Have you heard the one about the priest, the rabbi and the Baptist minister who went to a political rally? This one’s no joke.
To understand what was special about Thursday’s school-choice rally at the state Capitol, you didn’t have to hear what was said or feel the freezing temperatures which more than 100 attendees braved.
You had to look at the crowd, which didn’t look at all like what the machinery of the education status quo would have you believe. It was a crowd that was multiracial, multi-ethnic and multi-faith.
The minorities present were not token representatives. They were a reflection of the fact that school choice — including charter schools and vouchers — is an issue that concerns all Georgians, not just a privileged few.
So much so that, in imploring the crowd to remain persistent, Rich Thompson, a Southwest Atlanta parent and school-choice advocate, chose to cite a dictum from the abolitionist Frederick Douglass: “Power concedes nothing without a demand.”
So much so that when Senate Majority Leader Chip Rogers described school choice as “the moral calling of our time” and compared it to the civil rights movement, no one in the crowd blinked.
School choice brings together blacks and whites, the rich and the poor, Catholics and Protestants and Jews and the unaffiliated, even Republicans and Democrats. That fact is one of the least remarked attributes of the cause.
Here’s another: Despite the urgency of improving education for Georgia’s children, and the radicalism of which they’re accused, school-choice supporters have been awfully willing to accept incrementalism.
Shaking up an old and ineffective system, an apt description for much of public education in Georgia, does require some radicalism. We need to do something radically different if we’re to achieve radical improvement.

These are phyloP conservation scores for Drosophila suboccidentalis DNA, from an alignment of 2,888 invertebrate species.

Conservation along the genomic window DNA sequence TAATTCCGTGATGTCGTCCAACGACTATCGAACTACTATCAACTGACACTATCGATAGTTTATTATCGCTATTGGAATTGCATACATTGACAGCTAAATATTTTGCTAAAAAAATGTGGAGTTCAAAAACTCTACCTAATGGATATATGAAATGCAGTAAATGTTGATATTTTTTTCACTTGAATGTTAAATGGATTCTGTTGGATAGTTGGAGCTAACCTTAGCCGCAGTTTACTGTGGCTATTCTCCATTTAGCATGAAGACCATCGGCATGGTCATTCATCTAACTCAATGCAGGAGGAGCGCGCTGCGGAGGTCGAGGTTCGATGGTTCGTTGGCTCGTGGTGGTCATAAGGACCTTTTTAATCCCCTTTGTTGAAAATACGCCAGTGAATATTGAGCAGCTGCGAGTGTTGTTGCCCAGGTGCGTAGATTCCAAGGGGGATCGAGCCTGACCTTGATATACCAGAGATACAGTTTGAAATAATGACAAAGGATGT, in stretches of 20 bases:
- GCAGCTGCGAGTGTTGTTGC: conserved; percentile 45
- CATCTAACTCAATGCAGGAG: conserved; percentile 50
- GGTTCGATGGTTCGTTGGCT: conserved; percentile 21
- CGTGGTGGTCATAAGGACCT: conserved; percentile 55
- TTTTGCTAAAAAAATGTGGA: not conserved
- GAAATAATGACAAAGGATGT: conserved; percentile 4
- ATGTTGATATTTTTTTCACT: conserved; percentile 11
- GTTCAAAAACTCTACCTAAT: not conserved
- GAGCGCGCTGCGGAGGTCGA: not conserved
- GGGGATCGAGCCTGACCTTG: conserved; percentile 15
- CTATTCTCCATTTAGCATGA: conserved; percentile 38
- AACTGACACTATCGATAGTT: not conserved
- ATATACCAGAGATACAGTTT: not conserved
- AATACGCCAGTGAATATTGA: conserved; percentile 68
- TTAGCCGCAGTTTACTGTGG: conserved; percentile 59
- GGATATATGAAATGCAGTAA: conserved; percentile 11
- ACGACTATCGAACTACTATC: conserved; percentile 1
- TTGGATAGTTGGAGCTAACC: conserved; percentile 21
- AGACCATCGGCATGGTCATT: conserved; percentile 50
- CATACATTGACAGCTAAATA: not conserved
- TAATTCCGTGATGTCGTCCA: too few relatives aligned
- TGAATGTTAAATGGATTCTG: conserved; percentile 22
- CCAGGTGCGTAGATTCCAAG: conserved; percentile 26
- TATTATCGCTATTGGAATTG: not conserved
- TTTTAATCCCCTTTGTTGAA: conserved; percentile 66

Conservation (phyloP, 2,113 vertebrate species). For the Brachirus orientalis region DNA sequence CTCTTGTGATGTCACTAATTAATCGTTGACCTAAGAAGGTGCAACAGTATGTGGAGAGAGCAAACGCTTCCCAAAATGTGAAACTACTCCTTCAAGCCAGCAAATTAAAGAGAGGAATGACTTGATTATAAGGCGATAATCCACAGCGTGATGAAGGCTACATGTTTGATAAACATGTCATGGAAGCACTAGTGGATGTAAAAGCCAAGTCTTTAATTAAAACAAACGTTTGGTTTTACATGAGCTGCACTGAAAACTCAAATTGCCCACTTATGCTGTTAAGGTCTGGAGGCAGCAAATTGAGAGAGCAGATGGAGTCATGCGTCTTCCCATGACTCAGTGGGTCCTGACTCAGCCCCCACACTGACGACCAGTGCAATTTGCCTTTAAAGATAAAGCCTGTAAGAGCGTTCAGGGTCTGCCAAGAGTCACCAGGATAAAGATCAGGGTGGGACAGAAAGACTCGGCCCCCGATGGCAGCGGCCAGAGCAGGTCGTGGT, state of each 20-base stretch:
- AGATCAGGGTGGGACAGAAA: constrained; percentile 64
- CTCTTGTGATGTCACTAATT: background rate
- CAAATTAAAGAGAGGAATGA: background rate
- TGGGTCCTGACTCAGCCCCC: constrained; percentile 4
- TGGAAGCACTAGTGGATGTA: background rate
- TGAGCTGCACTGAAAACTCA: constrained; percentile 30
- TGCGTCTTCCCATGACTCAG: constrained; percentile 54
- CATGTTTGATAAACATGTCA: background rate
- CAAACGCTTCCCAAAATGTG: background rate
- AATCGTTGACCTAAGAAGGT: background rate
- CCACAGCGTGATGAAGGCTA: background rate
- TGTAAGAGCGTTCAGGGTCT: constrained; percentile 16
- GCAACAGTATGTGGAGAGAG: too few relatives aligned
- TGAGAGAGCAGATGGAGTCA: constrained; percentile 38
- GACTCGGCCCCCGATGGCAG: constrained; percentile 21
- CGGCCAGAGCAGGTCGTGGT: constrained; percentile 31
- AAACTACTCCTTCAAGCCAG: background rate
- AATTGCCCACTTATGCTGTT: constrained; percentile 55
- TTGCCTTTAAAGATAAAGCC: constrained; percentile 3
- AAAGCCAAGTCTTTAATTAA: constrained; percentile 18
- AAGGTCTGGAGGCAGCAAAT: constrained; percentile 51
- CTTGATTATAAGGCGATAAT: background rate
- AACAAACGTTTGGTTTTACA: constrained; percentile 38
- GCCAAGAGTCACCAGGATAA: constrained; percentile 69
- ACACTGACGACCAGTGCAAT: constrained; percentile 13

Still, patience has been the practice.
First came vouchers for children with special needs. Those kids now can spend the state tax dollars allocated for their education at the school of their choice. (Note that this option includes other traditional public schools as well as charters and private schools.)
Now, Rogers proposes vouchers for Georgia’s 15,000 foster kids and tens of thousands of children in military families.
Combine this incremental approach to vouchers with the tendency of charter schools to spring up in areas where students can’t afford other options, and it’s clear that school-choice supporters are keeping their word about first serving those with the greatest needs.
It’s a good-faith effort to earn the public’s trust little by little. Compare that to the “comprehensive” overhaul of health care and restriction of carbon emissions — whether you like them or not — favored by the left.
Amid the patience, however, Thompson reminds us that thousands of kids’ futures are at stake.
“I understand the rationale for incremental progress,” he told me after the rally. “But my daughter will only be in the fifth grade one time. So I don’t have the time or the patience for gradually fixing the [Atlanta] middle school system.”
All the more reason for school-choice advocates to take heart from their achievements so far, but also to view them as motivation to keep going.